Children who become overweight by age 2 years have significantly greater risks of long-term health problems, and children in low-income communities, where rates of low adult literacy are highest, are at increased risk of developing obesity. The objective of the Greenlight Intervention Study is to assess the effectiveness of a low-literacy, primary-care intervention on the reduction of early childhood obesity. At 4 primary-care pediatric residency training sites across the US, 865 English and Spanish speaking infant-parent dyads were enrolled at the 2-month well-child checkup to be followed through the 24-month well-child checkup.
Two sites were randomly assigned to the Greenlight intervention, and two sites were assigned to an active attention-control arm, implementing the American Academy of Pediatrics’ The Injury Prevention Program (TIPP). The intervention consists of an interactive educational toolkit, including low-literacy materials designed for use during well-child visits, and a clinician-centered curriculum for providing low-literacy guidance on obesity prevention. The control consists of TIPP educational handouts and tools given at the same well-child visit intervals as intervention, and a structured curriculum to educate residents in the provision of injury prevention counseling. The study is designed to inform evidence- based standards for early childhood obesity prevention, and more generally to inform optimal approaches for low-literacy messages and health literacy training in primary preventive care.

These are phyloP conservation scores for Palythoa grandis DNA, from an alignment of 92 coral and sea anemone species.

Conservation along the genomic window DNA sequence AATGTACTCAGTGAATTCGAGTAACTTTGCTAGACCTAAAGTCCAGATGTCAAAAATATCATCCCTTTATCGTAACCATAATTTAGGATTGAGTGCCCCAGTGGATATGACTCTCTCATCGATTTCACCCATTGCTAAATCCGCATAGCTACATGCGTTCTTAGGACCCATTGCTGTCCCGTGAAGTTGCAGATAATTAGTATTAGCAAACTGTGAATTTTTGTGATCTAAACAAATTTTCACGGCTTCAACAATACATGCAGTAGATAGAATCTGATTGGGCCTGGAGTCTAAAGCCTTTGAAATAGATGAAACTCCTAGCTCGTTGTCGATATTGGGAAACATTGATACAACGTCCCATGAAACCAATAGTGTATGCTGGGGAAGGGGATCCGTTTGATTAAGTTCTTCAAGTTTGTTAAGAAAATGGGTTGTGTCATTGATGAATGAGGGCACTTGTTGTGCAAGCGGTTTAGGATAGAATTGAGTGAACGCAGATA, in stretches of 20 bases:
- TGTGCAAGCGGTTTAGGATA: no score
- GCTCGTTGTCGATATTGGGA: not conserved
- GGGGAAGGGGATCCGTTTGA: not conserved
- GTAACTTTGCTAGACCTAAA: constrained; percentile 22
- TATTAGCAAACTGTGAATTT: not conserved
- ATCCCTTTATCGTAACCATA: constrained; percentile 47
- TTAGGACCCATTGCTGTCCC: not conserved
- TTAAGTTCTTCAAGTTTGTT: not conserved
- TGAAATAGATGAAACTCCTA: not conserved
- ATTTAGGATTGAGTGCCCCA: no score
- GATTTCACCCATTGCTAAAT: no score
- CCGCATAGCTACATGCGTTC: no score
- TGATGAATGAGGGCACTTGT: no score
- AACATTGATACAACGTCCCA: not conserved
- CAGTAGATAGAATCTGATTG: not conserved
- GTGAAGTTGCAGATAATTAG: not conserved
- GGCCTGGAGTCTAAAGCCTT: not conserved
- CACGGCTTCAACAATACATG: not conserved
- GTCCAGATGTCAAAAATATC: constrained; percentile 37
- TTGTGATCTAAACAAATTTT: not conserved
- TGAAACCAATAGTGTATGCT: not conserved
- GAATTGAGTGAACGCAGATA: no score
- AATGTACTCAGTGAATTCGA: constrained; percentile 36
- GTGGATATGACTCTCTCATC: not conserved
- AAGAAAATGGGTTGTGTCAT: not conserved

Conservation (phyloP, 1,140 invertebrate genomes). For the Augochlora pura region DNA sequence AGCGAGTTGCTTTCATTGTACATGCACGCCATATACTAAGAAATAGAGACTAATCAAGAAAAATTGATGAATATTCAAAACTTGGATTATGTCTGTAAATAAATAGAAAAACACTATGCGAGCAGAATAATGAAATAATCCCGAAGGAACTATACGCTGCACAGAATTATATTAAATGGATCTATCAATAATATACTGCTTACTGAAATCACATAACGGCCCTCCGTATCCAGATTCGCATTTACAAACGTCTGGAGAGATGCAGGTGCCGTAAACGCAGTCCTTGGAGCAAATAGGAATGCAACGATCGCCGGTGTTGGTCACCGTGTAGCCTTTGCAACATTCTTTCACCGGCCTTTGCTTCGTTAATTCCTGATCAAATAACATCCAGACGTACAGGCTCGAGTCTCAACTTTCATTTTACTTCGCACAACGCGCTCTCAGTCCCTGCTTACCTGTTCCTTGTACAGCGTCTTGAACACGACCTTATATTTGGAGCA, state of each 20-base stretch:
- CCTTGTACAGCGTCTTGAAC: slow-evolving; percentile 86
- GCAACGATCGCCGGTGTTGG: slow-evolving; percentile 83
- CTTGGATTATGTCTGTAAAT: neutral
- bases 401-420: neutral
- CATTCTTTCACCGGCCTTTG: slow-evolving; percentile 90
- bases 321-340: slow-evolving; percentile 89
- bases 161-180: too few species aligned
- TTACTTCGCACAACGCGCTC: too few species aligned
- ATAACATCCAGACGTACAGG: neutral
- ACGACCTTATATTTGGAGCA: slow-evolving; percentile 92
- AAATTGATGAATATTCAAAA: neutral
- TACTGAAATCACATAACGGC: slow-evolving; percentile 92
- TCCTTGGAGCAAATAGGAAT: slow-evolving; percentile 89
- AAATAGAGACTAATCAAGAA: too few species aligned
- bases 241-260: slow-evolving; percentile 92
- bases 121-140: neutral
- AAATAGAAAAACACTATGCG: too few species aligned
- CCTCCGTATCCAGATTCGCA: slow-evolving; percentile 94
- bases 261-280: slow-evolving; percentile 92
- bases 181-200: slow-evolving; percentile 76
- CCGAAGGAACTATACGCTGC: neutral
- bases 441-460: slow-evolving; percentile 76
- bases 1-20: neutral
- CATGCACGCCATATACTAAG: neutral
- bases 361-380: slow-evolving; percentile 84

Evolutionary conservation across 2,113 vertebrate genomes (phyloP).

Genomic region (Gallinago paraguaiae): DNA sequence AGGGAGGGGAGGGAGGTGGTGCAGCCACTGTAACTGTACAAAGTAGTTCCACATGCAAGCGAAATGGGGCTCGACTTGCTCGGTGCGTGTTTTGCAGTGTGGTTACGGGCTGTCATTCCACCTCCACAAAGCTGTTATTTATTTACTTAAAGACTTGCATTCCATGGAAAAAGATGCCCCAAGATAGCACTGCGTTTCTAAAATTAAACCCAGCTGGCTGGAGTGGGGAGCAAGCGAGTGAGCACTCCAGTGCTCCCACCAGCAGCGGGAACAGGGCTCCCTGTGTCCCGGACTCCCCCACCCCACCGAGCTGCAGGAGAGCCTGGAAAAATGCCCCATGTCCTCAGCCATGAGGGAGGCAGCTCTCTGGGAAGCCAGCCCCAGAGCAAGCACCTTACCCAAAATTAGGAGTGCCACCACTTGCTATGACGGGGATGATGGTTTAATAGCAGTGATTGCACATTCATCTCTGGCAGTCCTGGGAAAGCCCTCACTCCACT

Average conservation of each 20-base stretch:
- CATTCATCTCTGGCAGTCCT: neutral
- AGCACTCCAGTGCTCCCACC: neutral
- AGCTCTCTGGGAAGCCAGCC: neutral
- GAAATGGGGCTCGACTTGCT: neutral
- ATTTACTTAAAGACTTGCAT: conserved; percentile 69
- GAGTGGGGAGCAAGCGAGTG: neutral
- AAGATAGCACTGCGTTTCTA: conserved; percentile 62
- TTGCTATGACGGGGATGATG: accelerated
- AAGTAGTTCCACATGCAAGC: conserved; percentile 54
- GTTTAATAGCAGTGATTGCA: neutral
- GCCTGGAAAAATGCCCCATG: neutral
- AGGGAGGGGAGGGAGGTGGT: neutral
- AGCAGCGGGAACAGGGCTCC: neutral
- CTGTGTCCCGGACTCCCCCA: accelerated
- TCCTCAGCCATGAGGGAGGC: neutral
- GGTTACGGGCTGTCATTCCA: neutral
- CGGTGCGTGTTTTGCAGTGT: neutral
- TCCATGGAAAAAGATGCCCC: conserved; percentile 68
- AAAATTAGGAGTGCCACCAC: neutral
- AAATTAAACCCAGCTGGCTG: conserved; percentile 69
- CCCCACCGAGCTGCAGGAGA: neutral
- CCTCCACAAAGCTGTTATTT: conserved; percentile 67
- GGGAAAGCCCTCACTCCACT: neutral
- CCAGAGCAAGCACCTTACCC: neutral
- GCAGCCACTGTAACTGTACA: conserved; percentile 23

Funding: All phases of this study were supported by the Eunice Kennedy Shriver Institute for Child Health
and Development, NICHD (R01 HD049794), with supplemental funding from CDC and OBSSR
(Grant #R01HD059794-04S1, R01HD059794-04S2). Parts of the study were supported the National
Institutes of Health’s National Center for Advancing Translational Sciences through its Clinical and
Translational Science Awards Program (CTSA), grants # 1UL1RR029893, UL1TR000445 and UL1RR025747